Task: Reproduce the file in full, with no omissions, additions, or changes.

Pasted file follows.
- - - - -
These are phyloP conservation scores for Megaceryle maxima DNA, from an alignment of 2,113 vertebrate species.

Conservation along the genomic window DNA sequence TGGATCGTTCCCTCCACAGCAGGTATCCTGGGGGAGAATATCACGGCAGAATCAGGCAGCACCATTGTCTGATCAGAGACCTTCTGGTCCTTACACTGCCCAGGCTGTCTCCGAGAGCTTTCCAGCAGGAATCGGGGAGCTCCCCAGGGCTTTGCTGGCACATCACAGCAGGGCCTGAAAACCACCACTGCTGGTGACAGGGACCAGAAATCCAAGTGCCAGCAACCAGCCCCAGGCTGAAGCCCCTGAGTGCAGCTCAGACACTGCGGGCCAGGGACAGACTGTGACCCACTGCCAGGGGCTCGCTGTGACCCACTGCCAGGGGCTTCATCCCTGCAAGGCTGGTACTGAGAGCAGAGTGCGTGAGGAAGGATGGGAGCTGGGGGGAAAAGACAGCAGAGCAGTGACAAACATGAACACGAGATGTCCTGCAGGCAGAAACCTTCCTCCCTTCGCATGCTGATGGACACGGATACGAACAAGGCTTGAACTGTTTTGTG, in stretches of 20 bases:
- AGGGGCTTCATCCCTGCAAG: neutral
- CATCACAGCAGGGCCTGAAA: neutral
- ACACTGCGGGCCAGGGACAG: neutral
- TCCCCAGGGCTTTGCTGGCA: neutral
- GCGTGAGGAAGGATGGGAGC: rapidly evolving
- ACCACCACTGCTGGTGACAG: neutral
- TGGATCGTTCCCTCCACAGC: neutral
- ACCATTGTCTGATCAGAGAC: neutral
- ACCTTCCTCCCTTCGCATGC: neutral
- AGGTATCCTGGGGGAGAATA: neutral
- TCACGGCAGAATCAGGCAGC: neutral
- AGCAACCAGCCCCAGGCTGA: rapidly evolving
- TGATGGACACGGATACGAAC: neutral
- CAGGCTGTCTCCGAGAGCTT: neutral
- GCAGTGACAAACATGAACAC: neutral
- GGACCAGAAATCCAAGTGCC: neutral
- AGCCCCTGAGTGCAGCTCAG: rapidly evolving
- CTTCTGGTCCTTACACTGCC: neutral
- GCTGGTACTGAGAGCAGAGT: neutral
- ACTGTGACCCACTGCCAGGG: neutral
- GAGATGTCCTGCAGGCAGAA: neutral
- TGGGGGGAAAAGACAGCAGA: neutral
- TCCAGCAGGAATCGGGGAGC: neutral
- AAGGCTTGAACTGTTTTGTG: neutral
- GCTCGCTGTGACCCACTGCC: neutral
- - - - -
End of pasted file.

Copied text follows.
These are phyloP conservation scores for Megaceryle maxima DNA, from an alignment of 2,113 vertebrate species.

Conservation along the genomic window DNA sequence TGGATCGTTCCCTCCACAGCAGGTATCCTGGGGGAGAATATCACGGCAGAATCAGGCAGCACCATTGTCTGATCAGAGACCTTCTGGTCCTTACACTGCCCAGGCTGTCTCCGAGAGCTTTCCAGCAGGAATCGGGGAGCTCCCCAGGGCTTTGCTGGCACATCACAGCAGGGCCTGAAAACCACCACTGCTGGTGACAGGGACCAGAAATCCAAGTGCCAGCAACCAGCCCCAGGCTGAAGCCCCTGAGTGCAGCTCAGACACTGCGGGCCAGGGACAGACTGTGACCCACTGCCAGGGGCTCGCTGTGACCCACTGCCAGGGGCTTCATCCCTGCAAGGCTGGTACTGAGAGCAGAGTGCGTGAGGAAGGATGGGAGCTGGGGGGAAAAGACAGCAGAGCAGTGACAAACATGAACACGAGATGTCCTGCAGGCAGAAACCTTCCTCCCTTCGCATGCTGATGGACACGGATACGAACAAGGCTTGAACTGTTTTGTG, in stretches of 20 bases:
- AGGGGCTTCATCCCTGCAAG: neutral
- CATCACAGCAGGGCCTGAAA: neutral
- ACACTGCGGGCCAGGGACAG: neutral
- TCCCCAGGGCTTTGCTGGCA: neutral
- GCGTGAGGAAGGATGGGAGC: rapidly evolving
- ACCACCACTGCTGGTGACAG: neutral
- TGGATCGTTCCCTCCACAGC: neutral
- ACCATTGTCTGATCAGAGAC: neutral
- ACCTTCCTCCCTTCGCATGC: neutral
- AGGTATCCTGGGGGAGAATA: neutral
- TCACGGCAGAATCAGGCAGC: neutral
- AGCAACCAGCCCCAGGCTGA: rapidly evolving
- TGATGGACACGGATACGAAC: neutral
- CAGGCTGTCTCCGAGAGCTT: neutral
- GCAGTGACAAACATGAACAC: neutral
- GGACCAGAAATCCAAGTGCC: neutral
- AGCCCCTGAGTGCAGCTCAG: rapidly evolving
- CTTCTGGTCCTTACACTGCC: neutral
- GCTGGTACTGAGAGCAGAGT: neutral
- ACTGTGACCCACTGCCAGGG: neutral
- GAGATGTCCTGCAGGCAGAA: neutral
- TGGGGGGAAAAGACAGCAGA: neutral
- TCCAGCAGGAATCGGGGAGC: neutral
- AAGGCTTGAACTGTTTTGTG: neutral
- GCTCGCTGTGACCCACTGCC: neutral